September 16, 2019 Practice Management

Strategies to Grow Your Small Law Firm

By Greg Garman

Being the head of a law firm requires constantly making choices about how to prioritize and manage your time. The legal field is competitive, and we’re all searching for ways to be more productive and profitable. Figuring out the balance between managing a law practice with the administrative demands of the business of law is challenging. For those of us who want to grow our firms, it’s an even greater challenge.

As a solopreneur or small law firm, growth starts with setting a clearly defined goal on what you want to achieve. Growth can be intimidating and mean a lot of different things to legal professionals who’ve just hung out their shingle. Growth may mean more clients or fewer clients with bigger projects. It can also mean finding ways to operate leaner—to reduce spending or increase investments in certain areas.

Once you’ve defined a growth metric, the next step is to determine which strategy or strategies will move you closer to that target without adding too much overhead. Below are a handful of suggestions to think about on the journey to growth.

Start Delegating

According to the newly released Thomson Reuters 2019 State of U.S. Small Law Firms report, the majority of respondents expressed at least moderate concern about spending too much time on administrative tasks, controlling costs, keeping abreast of new technology, lack of internal efficiency, and increasing competition.

A more disturbing trend uncovered by the study is that few small law firms are taking concrete steps to address the challenges they admit they face. While there have been efforts to move toward possible solutions, too many of them remain fixed on what is known as “the status quo barrier,” better known as analysis paralysis.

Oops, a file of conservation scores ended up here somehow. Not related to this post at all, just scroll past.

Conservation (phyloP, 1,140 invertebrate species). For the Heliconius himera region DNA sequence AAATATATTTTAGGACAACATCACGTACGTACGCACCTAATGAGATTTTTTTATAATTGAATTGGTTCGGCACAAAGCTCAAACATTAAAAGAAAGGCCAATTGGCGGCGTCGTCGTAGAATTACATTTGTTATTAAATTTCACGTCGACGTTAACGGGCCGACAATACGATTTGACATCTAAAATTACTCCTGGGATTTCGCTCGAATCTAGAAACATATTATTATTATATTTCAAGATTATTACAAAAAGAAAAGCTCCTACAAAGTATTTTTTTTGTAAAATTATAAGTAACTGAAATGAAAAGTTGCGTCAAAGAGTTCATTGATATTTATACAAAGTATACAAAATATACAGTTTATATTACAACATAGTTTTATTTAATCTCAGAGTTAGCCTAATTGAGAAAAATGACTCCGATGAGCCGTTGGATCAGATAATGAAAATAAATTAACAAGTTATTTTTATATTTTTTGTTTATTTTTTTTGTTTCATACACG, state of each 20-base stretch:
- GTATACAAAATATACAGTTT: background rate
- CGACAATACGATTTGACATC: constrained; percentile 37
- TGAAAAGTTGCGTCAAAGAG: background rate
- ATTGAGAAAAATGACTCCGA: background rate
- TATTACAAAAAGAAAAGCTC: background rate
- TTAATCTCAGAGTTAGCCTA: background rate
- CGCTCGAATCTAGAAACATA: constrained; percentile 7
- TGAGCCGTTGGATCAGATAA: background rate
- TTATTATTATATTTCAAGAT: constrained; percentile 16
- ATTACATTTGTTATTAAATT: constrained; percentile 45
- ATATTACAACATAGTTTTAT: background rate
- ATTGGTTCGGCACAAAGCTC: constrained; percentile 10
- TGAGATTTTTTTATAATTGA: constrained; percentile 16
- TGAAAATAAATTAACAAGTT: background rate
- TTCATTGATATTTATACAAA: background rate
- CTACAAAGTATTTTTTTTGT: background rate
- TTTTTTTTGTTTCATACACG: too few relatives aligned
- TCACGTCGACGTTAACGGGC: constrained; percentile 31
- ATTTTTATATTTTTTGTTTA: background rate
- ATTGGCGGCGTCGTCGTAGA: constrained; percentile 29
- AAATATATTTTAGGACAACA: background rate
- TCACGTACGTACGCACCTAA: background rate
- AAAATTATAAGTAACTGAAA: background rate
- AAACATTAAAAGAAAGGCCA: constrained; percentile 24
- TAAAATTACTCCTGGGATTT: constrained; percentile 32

One of the main contributors to this paralysis is the fear of delegating. This requires putting on the hat of a business owner and thinking about what’s best for the firm. If you suffer from this affliction, below are a few questions to ask yourself when it comes to delegating.

  • Can the work be done satisfactorily by others? Lawyers like to think only they are qualified to do certain things or that nobody is as good as they are at the job. However, the question isn’t whether someone could do the work better; it’s whether someone else can do satisfactory work.
  • Is there someone better qualified to do the job? Depending on the nature of the work to be done, there may be someone else with more experience than you or special-purpose tools that can automate the job.
  • What is the cost of someone else doing the work versus you doing it? Think about how many hours the work will take, how much it costs your practice, and the revenue you will make.
  • Can you responsibly delegate the work? As an attorney, you have an ethical obligation to supervise the work of others. Many lawyers hesitate to delegate because they fear the work won’t be good enough or something will be missed. Delegating involves exercising control and considering when and how it is appropriate to delegate.

Running a legal practice requires putting on the hat of a business owner and thinking about what’s best for your firm instead of thinking you can continue doing everything alone.

Technology-Assisted Support

In the last decade a number of technology solutions for legal professionals have entered the market to lighten the load. For example, if you really hate typing and it’s becoming a huge, time-consuming task, there are a number of services that provide simple typing and word processing such as Legal Typist. Just voice dictate items, and they type them up. You can even use the voice dictate function on a smartphone.

Another option to consider is getting a virtual receptionist. For as low as $8 per month, test the waters with a virtual robot called that works directly with the party or parties on the other end to schedule meetings. Other examples include Ruby Receptionist,, Abby Connect, and PATLive. All offer a range of pricing plans and capabilities.